Sadiq Khan’s call for action to tackle the under-representation in our judiciary of, well, everyone except privately educated white male Oxbridge graduates is to be welcomed. Tragically, the picture is far, far bleaker than even the abysmal statistics presented by the Judiciary Office suggest.
Those statistics show five BME High Court Judges – there are no BME judges at a senior appellate level – out of 108. But of those five, one is Asian or Asian British; one is “Mixed” and the other three are “any other background” – likely British Jews.
Staggeringly, a word rarely merited but it is here, of 1,450 full time salaried judges, only four report as “black or black British”. Four.
The historic under-representation of women in the judiciary continues. It hovers, if one aggregates the figures for all judicial posts, at just under a quarter. But the higher up the ladder you rise, the greater the under-representation gets. And if you exclude fee paid posts, the figure slips to a fifth.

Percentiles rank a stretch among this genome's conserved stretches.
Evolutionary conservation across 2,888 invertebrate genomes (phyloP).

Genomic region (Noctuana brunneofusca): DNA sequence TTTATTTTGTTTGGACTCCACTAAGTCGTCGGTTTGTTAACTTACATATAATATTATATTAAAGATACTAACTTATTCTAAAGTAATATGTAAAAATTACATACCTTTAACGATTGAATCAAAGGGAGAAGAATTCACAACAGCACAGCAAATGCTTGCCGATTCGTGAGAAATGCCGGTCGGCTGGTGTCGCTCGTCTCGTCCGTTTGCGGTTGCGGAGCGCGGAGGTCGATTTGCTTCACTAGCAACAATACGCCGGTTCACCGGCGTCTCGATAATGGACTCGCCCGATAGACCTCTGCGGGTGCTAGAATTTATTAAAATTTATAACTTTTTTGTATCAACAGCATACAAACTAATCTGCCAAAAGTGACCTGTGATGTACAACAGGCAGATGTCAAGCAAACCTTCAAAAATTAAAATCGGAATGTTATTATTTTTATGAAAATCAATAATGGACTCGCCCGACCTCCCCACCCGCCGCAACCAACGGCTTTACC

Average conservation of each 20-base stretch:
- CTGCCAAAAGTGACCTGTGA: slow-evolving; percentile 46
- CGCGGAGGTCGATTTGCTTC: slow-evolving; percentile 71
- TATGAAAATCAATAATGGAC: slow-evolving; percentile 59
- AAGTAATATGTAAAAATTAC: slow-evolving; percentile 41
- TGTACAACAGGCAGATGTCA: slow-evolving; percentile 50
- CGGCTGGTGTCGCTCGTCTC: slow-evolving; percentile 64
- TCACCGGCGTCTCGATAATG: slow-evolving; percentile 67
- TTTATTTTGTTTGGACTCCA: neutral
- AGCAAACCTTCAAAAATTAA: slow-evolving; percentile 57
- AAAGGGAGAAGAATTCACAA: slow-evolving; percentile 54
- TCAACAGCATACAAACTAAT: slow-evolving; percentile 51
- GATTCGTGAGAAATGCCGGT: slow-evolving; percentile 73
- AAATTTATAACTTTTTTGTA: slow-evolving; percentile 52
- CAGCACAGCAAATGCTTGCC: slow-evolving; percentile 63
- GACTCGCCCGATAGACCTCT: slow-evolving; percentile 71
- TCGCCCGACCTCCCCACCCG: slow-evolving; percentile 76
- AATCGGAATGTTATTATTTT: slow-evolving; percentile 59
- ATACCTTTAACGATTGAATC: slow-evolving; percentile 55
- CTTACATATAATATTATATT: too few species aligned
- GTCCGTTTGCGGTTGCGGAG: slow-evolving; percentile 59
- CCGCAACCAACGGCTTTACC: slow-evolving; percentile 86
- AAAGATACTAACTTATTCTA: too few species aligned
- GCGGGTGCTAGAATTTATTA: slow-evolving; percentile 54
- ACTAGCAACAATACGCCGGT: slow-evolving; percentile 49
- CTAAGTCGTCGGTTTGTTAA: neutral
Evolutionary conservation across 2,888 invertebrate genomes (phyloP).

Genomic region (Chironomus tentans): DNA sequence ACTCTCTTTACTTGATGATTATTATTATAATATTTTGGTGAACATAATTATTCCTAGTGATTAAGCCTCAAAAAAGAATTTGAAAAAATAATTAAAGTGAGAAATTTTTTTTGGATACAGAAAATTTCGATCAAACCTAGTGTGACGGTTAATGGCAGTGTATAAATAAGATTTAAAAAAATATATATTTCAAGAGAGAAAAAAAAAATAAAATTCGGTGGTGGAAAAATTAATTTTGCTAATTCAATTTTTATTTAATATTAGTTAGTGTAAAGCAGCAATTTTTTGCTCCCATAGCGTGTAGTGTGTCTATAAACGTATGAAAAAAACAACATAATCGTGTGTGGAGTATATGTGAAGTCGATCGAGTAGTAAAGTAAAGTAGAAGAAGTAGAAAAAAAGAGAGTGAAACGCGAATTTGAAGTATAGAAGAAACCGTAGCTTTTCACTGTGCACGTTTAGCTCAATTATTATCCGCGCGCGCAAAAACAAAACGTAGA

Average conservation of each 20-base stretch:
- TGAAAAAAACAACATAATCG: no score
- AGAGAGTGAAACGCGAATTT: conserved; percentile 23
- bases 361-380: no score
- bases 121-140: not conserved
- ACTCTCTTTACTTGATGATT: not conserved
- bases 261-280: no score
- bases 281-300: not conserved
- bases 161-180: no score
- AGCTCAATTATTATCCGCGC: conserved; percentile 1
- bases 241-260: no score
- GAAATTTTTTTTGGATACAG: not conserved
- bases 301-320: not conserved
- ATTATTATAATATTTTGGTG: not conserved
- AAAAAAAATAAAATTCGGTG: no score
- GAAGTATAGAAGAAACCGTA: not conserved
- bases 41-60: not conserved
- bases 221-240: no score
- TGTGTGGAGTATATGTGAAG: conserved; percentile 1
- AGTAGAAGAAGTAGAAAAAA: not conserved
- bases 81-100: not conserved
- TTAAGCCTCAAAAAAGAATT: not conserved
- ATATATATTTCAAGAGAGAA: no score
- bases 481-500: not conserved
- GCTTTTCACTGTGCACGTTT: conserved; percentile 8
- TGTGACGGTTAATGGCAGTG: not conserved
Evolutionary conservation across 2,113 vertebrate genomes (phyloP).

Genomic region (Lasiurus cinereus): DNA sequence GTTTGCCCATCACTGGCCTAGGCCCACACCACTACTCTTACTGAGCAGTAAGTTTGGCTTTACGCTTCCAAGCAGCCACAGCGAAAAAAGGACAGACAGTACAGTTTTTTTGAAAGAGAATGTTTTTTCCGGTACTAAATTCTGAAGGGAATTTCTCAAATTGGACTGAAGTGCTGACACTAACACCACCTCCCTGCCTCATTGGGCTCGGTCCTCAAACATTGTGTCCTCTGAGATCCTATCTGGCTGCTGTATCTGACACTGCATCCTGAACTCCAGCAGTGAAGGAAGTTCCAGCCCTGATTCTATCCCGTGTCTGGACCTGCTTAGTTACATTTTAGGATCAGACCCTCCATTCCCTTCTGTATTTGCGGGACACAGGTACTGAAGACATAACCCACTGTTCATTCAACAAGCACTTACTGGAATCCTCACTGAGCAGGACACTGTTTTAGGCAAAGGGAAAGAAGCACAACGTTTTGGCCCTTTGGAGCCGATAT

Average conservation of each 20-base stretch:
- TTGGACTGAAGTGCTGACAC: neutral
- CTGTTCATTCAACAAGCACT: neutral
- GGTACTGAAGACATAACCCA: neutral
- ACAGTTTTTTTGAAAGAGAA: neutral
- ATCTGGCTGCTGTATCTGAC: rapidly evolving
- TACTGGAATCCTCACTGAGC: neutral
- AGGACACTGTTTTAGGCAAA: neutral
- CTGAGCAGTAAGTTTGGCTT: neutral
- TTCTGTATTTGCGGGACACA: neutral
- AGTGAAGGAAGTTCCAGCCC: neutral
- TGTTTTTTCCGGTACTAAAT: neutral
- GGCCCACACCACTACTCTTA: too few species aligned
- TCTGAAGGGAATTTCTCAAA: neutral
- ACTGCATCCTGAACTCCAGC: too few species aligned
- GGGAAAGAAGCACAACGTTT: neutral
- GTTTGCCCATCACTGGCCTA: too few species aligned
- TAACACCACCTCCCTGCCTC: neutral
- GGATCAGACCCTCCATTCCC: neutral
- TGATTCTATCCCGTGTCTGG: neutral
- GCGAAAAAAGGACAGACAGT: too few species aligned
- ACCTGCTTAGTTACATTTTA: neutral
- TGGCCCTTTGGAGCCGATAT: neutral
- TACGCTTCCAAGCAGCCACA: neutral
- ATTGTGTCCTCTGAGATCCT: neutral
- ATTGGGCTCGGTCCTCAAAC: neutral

No data is collected for sexual orientation or disability. None.
Are we getting better? Can we derive some comfort from a meaningful rate of positive change? Compared with five years ago these figures are materially unchanged.
Meanwhile, whilst many of my colleagues on the Bar Council’s Equality and Diversity Committee work tirelessly for improvement, valuable initiatives are blocked or thwarted by an institutional disinclination to adopt the bottom up measures that will over time make a difference. Meaningful support for part time workers and care givers, serious analysis of why fee paid judicial roles have not proven an effective staging post to salaried roles for under-represented groups, vastly improved data collection and much higher quality statistical analysis of that data, better and earlier targeted mentoring schemes, analysis of differences between the statistics at Tribunal and Judicial levels, and so on.
These measures, and many others, look like what a properly resourced and prioritised commitment to improvement would look like. Like taking judicial diversity seriously would look like.